At Sunday night's 73rd Primetime Emmy Awards ceremony, Michaela Coel made Emmys history. The creator, writer and star of HBO's "I May Destroy You" became the first Black woman ever to take home the top honor in the Writing for a Limited Series category, besting Scott Frank (Netflix's "The Queen's Gambit"), Brad Ingelsby (HBO's "Mare of Easttown") and the Disney+ "WandaVision" nominee slate of Chuck Hayward, Peter Cameron, Jac Schaeffer and Laura Donney. When Coel took the stage she unfolded a small piece of paper and shared her acceptance speech.
"I just wrote a little something for writers, really: Write the tale that scares you, that makes you feel uncertain, that isn't comfortable. I dare you," she said. "In a world that entices us to browse through the lives of others to help us better determine how we feel about ourselves, and to in turn feel the need to be constantly visible – for visibility these days seems to somehow equate to success – do not be afraid to disappear from it, from us, for a while, and see what comes to you in the silence."
She finished by dedicating her limited series to sexual assault survivors. In total, her speech lasted 53 seconds.
Pointing that out is relevant, because Coel's win followed that of Scott Frank, who directed "The Queen's Gambit," and Governors Award winner Debbie Allen.
Allen is an actor, producer, director and choreographer who has been working in the industry for more than 30 years and has five Emmys, a Golden Globe and is a Kennedy Center nominee. She accomplished all of this while overcoming racism and sexism in the industry.
Thus, when producers started signaling her to wrap up her speech just as she was warming up, and Allen declared, "Honey, turn that clock off, I ain't paying no attention to it. Turn it off, turn it off!" the room erupted in cheers. Few have earned their right to speak to the industry without a time limit, because it is understood that those people treat such moments as precious and use them well.
Allen is one of them. She spoke for two minutes and 50 seconds about the courage it took to be the only woman in the room on most occasions, to keep going, and on top of that, to bring other people with her.
Frank came to the stage with a detailed two-page peroration and zero intention of editing what he had to say. The rest of the winners mostly adhered to time constraints, joking about being played off while dashing through their list of thanks. Not this director. Strains of Andrea Bocelli's "Time To Say Goodbye" came up multiple times, once quite loudly, but Frank kept talking for a total of three minutes and 28 seconds. Nobody cut his mic.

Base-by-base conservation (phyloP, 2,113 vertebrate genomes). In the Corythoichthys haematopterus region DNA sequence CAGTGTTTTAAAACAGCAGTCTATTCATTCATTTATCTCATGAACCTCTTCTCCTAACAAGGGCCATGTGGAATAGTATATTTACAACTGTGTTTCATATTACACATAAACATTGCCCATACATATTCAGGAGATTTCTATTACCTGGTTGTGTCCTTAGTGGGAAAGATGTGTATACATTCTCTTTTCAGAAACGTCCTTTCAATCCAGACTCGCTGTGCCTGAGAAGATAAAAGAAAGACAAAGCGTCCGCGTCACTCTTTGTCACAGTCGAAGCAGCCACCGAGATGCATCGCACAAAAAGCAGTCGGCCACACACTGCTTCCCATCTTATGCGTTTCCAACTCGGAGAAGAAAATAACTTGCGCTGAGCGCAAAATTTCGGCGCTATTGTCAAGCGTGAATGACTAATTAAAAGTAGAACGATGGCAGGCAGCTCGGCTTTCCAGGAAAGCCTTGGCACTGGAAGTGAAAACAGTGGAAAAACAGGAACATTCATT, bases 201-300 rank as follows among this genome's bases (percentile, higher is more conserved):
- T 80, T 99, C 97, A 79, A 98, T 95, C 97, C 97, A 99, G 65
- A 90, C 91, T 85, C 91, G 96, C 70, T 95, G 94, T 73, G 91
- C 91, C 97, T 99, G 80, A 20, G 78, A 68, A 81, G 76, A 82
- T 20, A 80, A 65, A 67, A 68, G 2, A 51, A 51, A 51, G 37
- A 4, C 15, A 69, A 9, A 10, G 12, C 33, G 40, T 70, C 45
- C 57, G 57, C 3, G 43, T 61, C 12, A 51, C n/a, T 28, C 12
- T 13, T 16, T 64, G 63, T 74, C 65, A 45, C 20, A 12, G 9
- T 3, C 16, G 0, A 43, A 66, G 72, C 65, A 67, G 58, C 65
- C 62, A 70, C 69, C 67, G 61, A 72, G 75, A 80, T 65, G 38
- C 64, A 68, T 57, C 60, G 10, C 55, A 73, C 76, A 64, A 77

To quote comedy performer and writer Keisha Zollar's observation, the contrast of these three speeches, and the fact that a white male director was allowed to go as long as he wanted while women winners cut their speeches short, sent some fascinating signals about "who takes up an appropriate amount of space, who could take more and who just TAKES" in the TV industry.
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And it goes quite a distance in explaining how and why, in a pandemic year when TV became more central to our lives than ever and hundreds of shows were put in front of us, Television Academy voters honored 12 shows in 27 Emmy categories, according to fellow TV writer Rick Porter. Twelve. Out of those, only one individual Emmy award went to a person of color. That would be Coel.
The triumphs of "Ted Lasso," "The Crown," "Mare of Easttown" and "Hacks" are worth of celebrating, mind you. Each won big at this year's Emmys, with "Ted Lasso" earning Apple TV+ four awards on Sunday including the statue for outstanding comedy series, a best comedy actor win for Jason Sudeikis, and supporting actor victories for Brett Goldstein and Hannah Waddingham.
The complete sweep in the top drama categories by Netflix's "The Crown" is more telling, though. This show has 21 Emmy wins, including the seven it netted Sunday for outstanding drama, best actress in a drama for Olivia Colman, a best actor win for Josh O'Connor, and individual supporting performance wins for Gillian Anderson and Tobias Menzies, another writing Emmy for Peter Morgan and a directing win for Jessica Hobbs.
Between "The Crown" and "The Queen's Gambit," Netflix won more Emmys than HBO. Streamers dominated, all told. That said, HBO Max's "Hacks" gave "Ted Lasso" stiff competition on the comedy front, netting Jean Smart a best comedy actress win and scoring writing wins for Lucia Aniello, Paul W. Downs and Jen Statsky, and a directing win for Aniello.
HBO's "Mare of Easttown" duked it out with "The Queen's Gambit" among the limited series categories, with the Netflix show taking home the top prize and "Mare" herself, Kate Winslet, winning best actress. Co-stars Juliann Nicholson and Evan Peters scored hardware in their respective supporting actor races.
But take a closer look at Colman and O'Connor's categories. O'Connor won over "This Is Us" star and three-time Emmy winner Sterling K. Brown, "Lovecraft Country" lead Jonathan Majors, "Bridgerton" star Regé-Jean Page and Billy Porter, who slayed the final season of "Pose." Colman's win meant "Pose" star Mj Rodriguez, "Lovecraft Country" lead Jurnee Smollett and "In Treatment" star Uzo Aduba went home with nothing.